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Exploring genomic datasets on the web with Horizon Charts

For the impatient

Open your console (we need git, tar and python for this to work) and run:

  $ git clone
  $ cd dnaism/example/depth
  $ make
  Unpacking bed files ...
  point your browser here: http://localhost:8888
  python3 -m http.server 8888
  Serving HTTP on port 8888 ...

And now point your browser to http://localhost:8888

If everything went well you should see multiple horizon charts encoding the read depth for multiple genomic samples for a small region of the genome.

Here is a video that shows these steps:


Effective visualizations help us understand data and facilitate the navigation of intricate and dense data sets.

The web and its open standards present a fantastic environment to build visualizations and reach many people. You have probably heard of D3, a Javascript library build by Mike Bostock that beautifully abstracts and exposes these technologies for the purpose of generating and manipulating novel large-scale visualizations.

You are probably less familiar with Cubism, a project from the same author, also based on D3, that helps explore time series data using a visualization technique called Horizon Charts.

Horizon Charts are not only useful in the domain of time series data. Biological datasets, for example genomic data, can greatly benefit from them. That's why we have modified the original library to work with Genomic datasets. We call this new library DNAism.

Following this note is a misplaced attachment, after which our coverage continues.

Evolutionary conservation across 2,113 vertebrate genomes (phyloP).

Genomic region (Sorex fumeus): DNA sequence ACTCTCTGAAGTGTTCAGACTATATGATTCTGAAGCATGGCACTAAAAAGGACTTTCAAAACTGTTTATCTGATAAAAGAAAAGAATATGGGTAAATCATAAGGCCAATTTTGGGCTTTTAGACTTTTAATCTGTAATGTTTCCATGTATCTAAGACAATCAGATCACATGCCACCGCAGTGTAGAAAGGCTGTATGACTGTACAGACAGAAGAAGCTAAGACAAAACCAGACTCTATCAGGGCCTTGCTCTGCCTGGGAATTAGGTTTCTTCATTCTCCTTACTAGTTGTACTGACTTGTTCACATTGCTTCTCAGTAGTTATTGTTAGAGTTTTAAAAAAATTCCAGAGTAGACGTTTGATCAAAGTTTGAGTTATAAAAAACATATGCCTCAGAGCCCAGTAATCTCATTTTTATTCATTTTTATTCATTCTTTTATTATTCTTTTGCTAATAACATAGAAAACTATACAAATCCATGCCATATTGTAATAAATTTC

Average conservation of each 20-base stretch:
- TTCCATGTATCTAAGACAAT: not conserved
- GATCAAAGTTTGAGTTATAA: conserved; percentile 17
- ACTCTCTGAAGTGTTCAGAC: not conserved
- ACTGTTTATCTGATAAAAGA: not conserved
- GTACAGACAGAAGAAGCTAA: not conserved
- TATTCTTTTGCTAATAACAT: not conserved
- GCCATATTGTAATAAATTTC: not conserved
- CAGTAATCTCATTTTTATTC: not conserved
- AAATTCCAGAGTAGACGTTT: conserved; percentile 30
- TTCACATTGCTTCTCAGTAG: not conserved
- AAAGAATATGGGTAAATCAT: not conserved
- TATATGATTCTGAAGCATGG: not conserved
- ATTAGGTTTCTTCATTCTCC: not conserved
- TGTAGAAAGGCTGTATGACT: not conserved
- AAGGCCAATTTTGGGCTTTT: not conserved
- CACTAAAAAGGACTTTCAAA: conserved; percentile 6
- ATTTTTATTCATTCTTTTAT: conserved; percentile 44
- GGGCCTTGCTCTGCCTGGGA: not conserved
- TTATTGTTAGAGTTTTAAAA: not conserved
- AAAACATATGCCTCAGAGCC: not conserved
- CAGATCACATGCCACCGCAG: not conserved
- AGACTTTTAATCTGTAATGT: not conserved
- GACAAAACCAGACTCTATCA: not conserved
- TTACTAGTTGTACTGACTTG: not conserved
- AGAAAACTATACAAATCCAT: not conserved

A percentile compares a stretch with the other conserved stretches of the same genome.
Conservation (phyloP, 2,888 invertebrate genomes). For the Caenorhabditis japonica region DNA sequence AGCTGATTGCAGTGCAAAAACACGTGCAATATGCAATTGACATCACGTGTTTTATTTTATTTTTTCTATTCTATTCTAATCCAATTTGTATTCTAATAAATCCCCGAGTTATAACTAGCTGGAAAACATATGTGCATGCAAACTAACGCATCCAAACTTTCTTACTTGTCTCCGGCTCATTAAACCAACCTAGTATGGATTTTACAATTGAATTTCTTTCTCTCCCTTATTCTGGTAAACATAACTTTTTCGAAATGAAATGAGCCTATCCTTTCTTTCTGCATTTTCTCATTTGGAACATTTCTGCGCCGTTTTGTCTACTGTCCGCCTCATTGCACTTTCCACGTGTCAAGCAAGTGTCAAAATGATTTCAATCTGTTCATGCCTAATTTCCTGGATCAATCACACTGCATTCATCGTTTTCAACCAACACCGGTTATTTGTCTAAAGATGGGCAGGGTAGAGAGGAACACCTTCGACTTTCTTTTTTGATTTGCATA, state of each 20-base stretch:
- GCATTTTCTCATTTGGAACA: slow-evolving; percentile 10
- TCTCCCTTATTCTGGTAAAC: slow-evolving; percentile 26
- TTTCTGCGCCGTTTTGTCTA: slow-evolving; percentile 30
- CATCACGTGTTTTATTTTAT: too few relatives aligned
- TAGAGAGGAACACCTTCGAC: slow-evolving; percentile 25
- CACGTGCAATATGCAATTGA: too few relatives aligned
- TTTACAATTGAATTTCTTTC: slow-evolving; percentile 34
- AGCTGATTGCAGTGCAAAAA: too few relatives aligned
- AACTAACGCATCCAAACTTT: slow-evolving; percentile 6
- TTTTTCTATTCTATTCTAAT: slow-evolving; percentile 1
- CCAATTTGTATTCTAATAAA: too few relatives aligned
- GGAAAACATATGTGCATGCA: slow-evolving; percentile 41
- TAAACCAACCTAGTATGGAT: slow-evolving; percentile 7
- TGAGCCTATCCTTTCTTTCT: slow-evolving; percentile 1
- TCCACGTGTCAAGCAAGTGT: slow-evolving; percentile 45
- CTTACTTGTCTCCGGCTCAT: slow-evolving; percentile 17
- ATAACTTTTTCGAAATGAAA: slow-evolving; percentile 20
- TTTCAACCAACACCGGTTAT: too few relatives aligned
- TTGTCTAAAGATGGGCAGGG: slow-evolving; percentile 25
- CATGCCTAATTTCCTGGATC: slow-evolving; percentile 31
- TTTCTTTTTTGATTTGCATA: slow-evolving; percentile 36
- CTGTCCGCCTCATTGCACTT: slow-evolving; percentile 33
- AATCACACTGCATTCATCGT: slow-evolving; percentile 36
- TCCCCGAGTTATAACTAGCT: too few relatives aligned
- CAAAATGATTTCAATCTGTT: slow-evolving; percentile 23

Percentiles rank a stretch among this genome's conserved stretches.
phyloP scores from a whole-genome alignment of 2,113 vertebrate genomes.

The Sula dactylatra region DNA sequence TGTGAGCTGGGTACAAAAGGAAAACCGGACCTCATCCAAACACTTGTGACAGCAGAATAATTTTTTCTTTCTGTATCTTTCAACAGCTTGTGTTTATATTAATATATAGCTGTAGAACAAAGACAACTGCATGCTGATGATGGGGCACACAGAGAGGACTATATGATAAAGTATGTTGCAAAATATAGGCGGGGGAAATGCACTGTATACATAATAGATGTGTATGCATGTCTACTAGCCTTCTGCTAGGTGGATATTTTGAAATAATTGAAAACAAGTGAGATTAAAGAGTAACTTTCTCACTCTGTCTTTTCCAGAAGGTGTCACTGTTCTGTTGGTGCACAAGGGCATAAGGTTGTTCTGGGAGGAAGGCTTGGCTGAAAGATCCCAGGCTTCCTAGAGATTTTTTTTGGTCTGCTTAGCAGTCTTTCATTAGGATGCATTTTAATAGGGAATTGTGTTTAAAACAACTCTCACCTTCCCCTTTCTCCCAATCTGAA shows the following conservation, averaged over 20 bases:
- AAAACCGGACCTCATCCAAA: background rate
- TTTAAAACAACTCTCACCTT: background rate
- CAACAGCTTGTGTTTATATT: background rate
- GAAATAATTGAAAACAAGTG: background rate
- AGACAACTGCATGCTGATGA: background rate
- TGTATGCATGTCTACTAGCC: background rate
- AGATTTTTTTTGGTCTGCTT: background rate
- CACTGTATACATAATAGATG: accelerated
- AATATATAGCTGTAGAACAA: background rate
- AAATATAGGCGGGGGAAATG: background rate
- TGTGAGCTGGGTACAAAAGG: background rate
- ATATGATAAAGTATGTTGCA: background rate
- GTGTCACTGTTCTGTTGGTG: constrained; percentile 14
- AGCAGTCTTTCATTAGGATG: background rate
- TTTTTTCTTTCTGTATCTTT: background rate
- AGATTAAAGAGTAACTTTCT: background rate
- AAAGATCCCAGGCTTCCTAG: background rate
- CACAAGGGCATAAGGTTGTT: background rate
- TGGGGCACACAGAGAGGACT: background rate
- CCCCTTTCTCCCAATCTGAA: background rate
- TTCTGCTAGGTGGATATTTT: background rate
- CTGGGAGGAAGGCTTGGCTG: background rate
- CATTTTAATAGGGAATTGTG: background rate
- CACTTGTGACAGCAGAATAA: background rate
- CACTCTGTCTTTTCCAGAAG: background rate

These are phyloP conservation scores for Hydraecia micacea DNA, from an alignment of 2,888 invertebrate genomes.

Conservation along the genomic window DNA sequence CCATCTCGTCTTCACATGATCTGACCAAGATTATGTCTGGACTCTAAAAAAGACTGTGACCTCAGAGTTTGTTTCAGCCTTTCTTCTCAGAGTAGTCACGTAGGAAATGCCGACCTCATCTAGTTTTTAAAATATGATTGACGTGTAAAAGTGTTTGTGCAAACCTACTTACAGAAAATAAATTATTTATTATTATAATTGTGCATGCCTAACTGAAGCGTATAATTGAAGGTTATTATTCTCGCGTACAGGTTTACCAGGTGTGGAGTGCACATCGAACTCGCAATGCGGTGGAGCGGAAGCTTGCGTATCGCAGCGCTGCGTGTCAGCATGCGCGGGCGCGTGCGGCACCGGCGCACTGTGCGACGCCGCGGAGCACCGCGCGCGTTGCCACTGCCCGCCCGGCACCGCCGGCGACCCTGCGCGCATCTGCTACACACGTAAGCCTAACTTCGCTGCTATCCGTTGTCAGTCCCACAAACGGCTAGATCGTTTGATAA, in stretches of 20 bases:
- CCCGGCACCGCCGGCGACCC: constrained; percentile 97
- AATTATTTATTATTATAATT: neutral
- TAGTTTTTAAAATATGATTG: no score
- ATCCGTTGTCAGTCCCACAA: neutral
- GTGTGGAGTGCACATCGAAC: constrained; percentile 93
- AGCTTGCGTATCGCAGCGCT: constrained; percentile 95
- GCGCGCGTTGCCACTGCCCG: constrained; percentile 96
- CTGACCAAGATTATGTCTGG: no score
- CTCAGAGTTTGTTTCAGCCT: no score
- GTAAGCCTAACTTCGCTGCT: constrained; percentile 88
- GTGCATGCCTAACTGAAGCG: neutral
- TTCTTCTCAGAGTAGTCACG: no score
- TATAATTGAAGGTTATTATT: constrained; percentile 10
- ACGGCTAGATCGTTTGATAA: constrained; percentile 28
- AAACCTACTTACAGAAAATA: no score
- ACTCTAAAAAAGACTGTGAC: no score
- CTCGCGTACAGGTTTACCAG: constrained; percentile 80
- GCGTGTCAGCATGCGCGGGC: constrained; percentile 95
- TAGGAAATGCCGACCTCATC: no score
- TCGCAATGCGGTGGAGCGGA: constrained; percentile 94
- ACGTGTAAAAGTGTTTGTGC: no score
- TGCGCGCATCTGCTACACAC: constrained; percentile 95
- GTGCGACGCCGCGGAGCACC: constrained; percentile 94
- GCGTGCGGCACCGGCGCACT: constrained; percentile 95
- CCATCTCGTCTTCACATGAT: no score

A case for Horizon Charts

Imagine we have a single variable we want to explore (in this case stock market data over time). We could visualize it using a simple line chart (below).

This method is effective as soon as we have enough vertical space to encode the visuals. As we decrease the vertical space, we lose graphical perception. This problem increases as more variables or a greater range of values for those variables are introduced The visualization method stops being effective. Try it out by using the slider below:

Height size = 200

Horizon Charts can help us here. Below you can see the same dataset, this time visually encoded using a Horizon Chart.

You can find the details of the process for converting a line chart into a horizon chart here. We start by applying different colors to positive and negative values and flip the negative ones over the baseline. We then divide the chart in horizontal bands (initially one single band is used). As we reduce vertical space (try it by using the +/- buttons below), we create more bands and collapse them over the baseline. Different color intensities or shades are applied to the different bands in order to visually differentiate them.


Borrowed from Mike Bostock.


In order to get the most out of DNAism you should become familiar with the DOM, CSS, HTML and D3. You can read more about the first three technologies here.